Table grapes are a relevant component of the Chilean economy. In Chile, table grape production is shaped by consumer’s preferences, agricultural demands and our own geographical reality. As principal markets for Chilean table grapes are located overseas the fruit have to be in perfect conditions up to 60 days after harvest, which is not a requirement on other table grape producer regions such as California, Italy or Spain. As result, many table grape varieties are not suitable for Chilean producers.
This provides a motivation for breeding new varieties tailored to the Chilean environment, national producer’s demand and international consumer’s preferences.
Plant breeding is a number’s game. The possibilities of finding a progeny that combines the best of both parents are low, especially in fruit breeding where quality at harvest and condition after cold storage increases the list of requirements.
Although these characteristics can be improved with agronomical practices, there is high genetic component within these traits. As example, ‘Red globe’ and ‘Thompson seedless’ differ on the size of their seeds and berries, traits that can be passed to their progeny. These differences have been exploited on grapevine breeding programs around the world.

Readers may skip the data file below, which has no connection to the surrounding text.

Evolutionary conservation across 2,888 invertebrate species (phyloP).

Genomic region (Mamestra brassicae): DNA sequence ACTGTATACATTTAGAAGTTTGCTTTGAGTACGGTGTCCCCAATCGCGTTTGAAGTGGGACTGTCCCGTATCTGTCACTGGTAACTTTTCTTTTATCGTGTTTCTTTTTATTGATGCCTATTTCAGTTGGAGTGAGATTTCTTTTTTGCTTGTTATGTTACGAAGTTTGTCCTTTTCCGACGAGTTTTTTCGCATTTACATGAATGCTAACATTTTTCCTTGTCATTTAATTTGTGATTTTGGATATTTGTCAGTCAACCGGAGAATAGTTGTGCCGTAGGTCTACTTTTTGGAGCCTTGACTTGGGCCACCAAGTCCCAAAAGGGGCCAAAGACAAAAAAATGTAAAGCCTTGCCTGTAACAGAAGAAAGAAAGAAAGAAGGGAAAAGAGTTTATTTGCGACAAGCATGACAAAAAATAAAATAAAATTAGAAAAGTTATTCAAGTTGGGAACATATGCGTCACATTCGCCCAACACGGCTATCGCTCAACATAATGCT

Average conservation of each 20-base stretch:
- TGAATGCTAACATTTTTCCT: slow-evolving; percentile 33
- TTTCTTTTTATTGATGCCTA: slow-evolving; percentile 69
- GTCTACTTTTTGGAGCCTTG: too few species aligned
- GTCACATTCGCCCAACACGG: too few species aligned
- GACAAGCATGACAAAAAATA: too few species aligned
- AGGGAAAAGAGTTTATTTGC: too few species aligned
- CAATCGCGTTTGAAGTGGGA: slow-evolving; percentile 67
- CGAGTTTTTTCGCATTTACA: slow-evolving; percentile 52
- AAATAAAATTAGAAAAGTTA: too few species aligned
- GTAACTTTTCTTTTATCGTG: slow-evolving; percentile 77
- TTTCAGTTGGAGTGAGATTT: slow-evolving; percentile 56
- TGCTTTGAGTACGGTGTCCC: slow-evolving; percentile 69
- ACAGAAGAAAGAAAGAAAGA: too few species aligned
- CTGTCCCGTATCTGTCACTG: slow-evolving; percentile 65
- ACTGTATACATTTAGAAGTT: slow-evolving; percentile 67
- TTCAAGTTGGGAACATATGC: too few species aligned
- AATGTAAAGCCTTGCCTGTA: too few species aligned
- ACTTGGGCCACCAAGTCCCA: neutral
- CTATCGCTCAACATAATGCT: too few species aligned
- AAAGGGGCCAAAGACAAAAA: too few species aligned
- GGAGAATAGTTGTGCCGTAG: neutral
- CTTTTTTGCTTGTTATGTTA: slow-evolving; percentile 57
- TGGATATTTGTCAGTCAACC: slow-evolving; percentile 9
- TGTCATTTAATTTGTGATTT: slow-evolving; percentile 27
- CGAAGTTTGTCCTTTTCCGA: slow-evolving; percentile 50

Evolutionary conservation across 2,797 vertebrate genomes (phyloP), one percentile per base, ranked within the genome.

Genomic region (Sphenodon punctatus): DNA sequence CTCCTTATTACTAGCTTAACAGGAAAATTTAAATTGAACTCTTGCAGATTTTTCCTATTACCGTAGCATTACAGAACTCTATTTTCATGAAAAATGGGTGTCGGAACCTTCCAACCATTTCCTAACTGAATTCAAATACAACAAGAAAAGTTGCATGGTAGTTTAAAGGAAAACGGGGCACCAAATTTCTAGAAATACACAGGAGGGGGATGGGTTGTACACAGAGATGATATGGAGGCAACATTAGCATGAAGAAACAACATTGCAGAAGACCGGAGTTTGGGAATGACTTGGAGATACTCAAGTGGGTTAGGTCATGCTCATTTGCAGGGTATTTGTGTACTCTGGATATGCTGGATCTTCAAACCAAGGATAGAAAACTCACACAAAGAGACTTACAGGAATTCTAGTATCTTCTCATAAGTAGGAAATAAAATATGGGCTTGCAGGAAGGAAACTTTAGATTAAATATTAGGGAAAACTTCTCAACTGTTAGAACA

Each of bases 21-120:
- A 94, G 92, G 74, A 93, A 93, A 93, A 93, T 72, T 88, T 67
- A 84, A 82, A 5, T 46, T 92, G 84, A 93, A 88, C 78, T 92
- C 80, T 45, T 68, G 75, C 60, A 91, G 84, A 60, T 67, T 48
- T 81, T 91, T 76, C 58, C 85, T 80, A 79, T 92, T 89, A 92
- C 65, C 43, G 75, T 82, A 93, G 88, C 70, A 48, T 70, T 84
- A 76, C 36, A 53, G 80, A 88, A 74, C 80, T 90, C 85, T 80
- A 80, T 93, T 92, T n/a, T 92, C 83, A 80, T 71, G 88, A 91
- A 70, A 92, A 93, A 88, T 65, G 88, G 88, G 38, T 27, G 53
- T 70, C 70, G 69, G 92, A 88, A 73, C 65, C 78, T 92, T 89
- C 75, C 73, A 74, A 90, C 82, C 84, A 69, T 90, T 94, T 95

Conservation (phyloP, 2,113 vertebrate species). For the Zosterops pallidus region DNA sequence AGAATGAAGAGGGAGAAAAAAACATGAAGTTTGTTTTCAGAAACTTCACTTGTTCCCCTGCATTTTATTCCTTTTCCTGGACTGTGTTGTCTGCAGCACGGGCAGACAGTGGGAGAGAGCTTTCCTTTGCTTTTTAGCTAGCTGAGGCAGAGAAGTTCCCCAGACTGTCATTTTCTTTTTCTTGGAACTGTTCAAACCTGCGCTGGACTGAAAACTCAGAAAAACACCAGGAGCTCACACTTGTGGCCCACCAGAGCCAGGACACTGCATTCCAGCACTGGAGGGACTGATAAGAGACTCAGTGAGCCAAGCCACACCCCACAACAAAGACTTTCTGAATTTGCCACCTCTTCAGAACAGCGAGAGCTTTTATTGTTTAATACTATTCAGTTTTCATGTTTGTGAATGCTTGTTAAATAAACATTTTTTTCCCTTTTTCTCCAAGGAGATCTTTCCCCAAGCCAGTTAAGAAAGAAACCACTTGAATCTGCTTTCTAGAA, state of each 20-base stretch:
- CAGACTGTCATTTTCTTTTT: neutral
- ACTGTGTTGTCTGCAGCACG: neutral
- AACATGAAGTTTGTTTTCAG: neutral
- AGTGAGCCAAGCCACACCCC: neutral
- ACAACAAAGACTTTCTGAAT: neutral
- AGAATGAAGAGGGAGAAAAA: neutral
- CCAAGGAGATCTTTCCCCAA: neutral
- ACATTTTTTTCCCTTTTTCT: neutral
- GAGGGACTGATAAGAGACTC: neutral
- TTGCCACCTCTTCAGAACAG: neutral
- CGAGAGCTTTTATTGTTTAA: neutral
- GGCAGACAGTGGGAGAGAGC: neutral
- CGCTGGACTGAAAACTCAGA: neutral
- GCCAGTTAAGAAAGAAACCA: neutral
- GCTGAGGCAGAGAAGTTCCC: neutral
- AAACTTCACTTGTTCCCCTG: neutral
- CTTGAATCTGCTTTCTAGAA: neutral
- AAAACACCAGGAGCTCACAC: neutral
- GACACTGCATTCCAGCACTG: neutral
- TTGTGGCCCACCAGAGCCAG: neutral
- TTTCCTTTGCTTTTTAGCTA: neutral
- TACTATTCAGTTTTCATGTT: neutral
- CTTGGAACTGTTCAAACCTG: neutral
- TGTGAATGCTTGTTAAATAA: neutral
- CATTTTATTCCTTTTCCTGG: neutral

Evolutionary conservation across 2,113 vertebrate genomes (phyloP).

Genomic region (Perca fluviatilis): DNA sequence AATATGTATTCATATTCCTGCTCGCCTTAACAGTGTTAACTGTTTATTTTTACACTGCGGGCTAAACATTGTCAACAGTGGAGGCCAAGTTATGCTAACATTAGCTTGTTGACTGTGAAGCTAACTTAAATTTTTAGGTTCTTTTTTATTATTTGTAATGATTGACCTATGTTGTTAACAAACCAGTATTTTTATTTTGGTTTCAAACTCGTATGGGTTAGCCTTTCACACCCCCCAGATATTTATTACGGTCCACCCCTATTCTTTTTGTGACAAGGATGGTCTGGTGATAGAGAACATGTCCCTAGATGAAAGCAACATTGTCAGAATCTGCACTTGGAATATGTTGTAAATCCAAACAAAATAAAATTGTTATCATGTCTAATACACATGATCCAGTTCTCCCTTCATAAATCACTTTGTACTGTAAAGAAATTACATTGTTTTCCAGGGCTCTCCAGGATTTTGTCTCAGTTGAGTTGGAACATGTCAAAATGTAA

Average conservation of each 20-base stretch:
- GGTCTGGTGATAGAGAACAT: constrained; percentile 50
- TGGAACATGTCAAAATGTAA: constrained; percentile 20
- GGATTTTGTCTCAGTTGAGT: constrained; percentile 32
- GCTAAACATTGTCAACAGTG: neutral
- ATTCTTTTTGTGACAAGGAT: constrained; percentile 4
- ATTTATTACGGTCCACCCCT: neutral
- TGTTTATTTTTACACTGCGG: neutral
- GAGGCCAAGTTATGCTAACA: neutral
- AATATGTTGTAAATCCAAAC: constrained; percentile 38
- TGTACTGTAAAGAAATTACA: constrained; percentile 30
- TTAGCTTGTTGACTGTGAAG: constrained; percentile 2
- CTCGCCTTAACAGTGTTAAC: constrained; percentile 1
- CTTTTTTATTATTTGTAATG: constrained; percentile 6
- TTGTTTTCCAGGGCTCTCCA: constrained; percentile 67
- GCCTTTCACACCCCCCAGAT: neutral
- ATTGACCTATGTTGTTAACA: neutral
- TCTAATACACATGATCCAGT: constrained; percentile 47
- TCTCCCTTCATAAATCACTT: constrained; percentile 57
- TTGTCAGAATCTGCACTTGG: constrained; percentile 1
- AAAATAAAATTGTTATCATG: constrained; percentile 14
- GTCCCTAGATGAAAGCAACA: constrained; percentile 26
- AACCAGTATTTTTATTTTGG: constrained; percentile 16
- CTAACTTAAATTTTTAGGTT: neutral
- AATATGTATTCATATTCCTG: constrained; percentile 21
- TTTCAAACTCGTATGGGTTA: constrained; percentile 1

The Agricultural Research Institute (INIA) is a private, non-profit, private law corporation, linked to the Chilean Ministry of Agriculture. It is financed mainly through public funds, based on an agreement with the Undersecretary of Agriculture, in addition to competitive research, technology transfer and extension projects, both public and private, as well as agreements and sale of technological products. That is why it has released Research and Development on Grapevines.